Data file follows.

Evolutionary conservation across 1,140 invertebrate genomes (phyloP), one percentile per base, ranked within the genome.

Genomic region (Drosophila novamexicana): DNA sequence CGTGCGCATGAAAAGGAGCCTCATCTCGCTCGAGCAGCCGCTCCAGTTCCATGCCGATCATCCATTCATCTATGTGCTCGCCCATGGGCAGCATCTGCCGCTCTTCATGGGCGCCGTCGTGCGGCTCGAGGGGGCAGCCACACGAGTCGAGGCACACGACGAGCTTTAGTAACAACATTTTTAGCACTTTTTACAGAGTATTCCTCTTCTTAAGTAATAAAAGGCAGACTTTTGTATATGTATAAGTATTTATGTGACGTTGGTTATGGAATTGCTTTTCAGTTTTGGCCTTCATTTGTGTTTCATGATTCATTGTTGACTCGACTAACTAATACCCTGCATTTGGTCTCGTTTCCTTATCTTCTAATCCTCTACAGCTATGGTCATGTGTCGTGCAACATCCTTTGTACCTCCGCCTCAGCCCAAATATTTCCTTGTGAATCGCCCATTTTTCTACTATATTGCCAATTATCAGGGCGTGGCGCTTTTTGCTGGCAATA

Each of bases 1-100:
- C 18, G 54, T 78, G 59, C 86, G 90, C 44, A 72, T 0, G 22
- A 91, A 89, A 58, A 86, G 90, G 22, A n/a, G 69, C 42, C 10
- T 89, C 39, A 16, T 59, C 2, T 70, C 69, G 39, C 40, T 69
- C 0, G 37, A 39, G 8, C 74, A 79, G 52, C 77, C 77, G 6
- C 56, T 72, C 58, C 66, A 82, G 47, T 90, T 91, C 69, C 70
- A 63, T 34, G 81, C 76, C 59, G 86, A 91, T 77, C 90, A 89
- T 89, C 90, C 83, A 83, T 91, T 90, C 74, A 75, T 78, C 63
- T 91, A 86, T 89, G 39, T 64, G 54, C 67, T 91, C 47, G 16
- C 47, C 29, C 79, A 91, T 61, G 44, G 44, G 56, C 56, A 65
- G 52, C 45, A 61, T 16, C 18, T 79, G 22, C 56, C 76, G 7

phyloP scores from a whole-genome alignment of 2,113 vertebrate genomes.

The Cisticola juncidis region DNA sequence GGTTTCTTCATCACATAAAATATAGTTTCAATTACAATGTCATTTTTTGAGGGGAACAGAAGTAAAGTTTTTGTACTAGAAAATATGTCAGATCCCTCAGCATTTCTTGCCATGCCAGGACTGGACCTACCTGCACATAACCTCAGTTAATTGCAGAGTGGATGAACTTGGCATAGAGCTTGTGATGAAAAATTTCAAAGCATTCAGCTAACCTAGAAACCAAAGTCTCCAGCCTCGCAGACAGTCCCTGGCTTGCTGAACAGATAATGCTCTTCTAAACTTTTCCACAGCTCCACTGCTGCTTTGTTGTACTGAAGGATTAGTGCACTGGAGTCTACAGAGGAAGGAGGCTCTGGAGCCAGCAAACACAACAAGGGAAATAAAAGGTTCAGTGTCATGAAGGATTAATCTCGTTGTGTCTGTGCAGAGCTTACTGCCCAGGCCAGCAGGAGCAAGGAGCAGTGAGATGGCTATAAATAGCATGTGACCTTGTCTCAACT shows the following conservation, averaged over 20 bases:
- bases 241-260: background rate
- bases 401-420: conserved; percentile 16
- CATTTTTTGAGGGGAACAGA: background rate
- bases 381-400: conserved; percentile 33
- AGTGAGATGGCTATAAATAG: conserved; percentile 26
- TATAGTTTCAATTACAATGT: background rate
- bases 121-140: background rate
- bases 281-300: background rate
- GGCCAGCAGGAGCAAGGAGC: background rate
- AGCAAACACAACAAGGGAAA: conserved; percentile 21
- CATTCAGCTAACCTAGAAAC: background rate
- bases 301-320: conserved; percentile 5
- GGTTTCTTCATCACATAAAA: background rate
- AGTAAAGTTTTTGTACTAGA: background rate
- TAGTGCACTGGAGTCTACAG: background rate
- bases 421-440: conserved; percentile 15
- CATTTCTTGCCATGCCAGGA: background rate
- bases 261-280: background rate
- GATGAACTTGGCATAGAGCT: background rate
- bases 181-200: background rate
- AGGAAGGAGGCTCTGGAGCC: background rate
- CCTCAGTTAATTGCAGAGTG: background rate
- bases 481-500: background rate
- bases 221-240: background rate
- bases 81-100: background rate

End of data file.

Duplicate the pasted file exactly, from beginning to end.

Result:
Evolutionary conservation across 1,140 invertebrate genomes (phyloP), one percentile per base, ranked within the genome.

Genomic region (Drosophila novamexicana): DNA sequence CGTGCGCATGAAAAGGAGCCTCATCTCGCTCGAGCAGCCGCTCCAGTTCCATGCCGATCATCCATTCATCTATGTGCTCGCCCATGGGCAGCATCTGCCGCTCTTCATGGGCGCCGTCGTGCGGCTCGAGGGGGCAGCCACACGAGTCGAGGCACACGACGAGCTTTAGTAACAACATTTTTAGCACTTTTTACAGAGTATTCCTCTTCTTAAGTAATAAAAGGCAGACTTTTGTATATGTATAAGTATTTATGTGACGTTGGTTATGGAATTGCTTTTCAGTTTTGGCCTTCATTTGTGTTTCATGATTCATTGTTGACTCGACTAACTAATACCCTGCATTTGGTCTCGTTTCCTTATCTTCTAATCCTCTACAGCTATGGTCATGTGTCGTGCAACATCCTTTGTACCTCCGCCTCAGCCCAAATATTTCCTTGTGAATCGCCCATTTTTCTACTATATTGCCAATTATCAGGGCGTGGCGCTTTTTGCTGGCAATA

Each of bases 1-100:
- C 18, G 54, T 78, G 59, C 86, G 90, C 44, A 72, T 0, G 22
- A 91, A 89, A 58, A 86, G 90, G 22, A n/a, G 69, C 42, C 10
- T 89, C 39, A 16, T 59, C 2, T 70, C 69, G 39, C 40, T 69
- C 0, G 37, A 39, G 8, C 74, A 79, G 52, C 77, C 77, G 6
- C 56, T 72, C 58, C 66, A 82, G 47, T 90, T 91, C 69, C 70
- A 63, T 34, G 81, C 76, C 59, G 86, A 91, T 77, C 90, A 89
- T 89, C 90, C 83, A 83, T 91, T 90, C 74, A 75, T 78, C 63
- T 91, A 86, T 89, G 39, T 64, G 54, C 67, T 91, C 47, G 16
- C 47, C 29, C 79, A 91, T 61, G 44, G 44, G 56, C 56, A 65
- G 52, C 45, A 61, T 16, C 18, T 79, G 22, C 56, C 76, G 7

phyloP scores from a whole-genome alignment of 2,113 vertebrate genomes.

The Cisticola juncidis region DNA sequence GGTTTCTTCATCACATAAAATATAGTTTCAATTACAATGTCATTTTTTGAGGGGAACAGAAGTAAAGTTTTTGTACTAGAAAATATGTCAGATCCCTCAGCATTTCTTGCCATGCCAGGACTGGACCTACCTGCACATAACCTCAGTTAATTGCAGAGTGGATGAACTTGGCATAGAGCTTGTGATGAAAAATTTCAAAGCATTCAGCTAACCTAGAAACCAAAGTCTCCAGCCTCGCAGACAGTCCCTGGCTTGCTGAACAGATAATGCTCTTCTAAACTTTTCCACAGCTCCACTGCTGCTTTGTTGTACTGAAGGATTAGTGCACTGGAGTCTACAGAGGAAGGAGGCTCTGGAGCCAGCAAACACAACAAGGGAAATAAAAGGTTCAGTGTCATGAAGGATTAATCTCGTTGTGTCTGTGCAGAGCTTACTGCCCAGGCCAGCAGGAGCAAGGAGCAGTGAGATGGCTATAAATAGCATGTGACCTTGTCTCAACT shows the following conservation, averaged over 20 bases:
- bases 241-260: background rate
- bases 401-420: conserved; percentile 16
- CATTTTTTGAGGGGAACAGA: background rate
- bases 381-400: conserved; percentile 33
- AGTGAGATGGCTATAAATAG: conserved; percentile 26
- TATAGTTTCAATTACAATGT: background rate
- bases 121-140: background rate
- bases 281-300: background rate
- GGCCAGCAGGAGCAAGGAGC: background rate
- AGCAAACACAACAAGGGAAA: conserved; percentile 21
- CATTCAGCTAACCTAGAAAC: background rate
- bases 301-320: conserved; percentile 5
- GGTTTCTTCATCACATAAAA: background rate
- AGTAAAGTTTTTGTACTAGA: background rate
- TAGTGCACTGGAGTCTACAG: background rate
- bases 421-440: conserved; percentile 15
- CATTTCTTGCCATGCCAGGA: background rate
- bases 261-280: background rate
- GATGAACTTGGCATAGAGCT: background rate
- bases 181-200: background rate
- AGGAAGGAGGCTCTGGAGCC: background rate
- CCTCAGTTAATTGCAGAGTG: background rate
- bases 481-500: background rate
- bases 221-240: background rate
- bases 81-100: background rate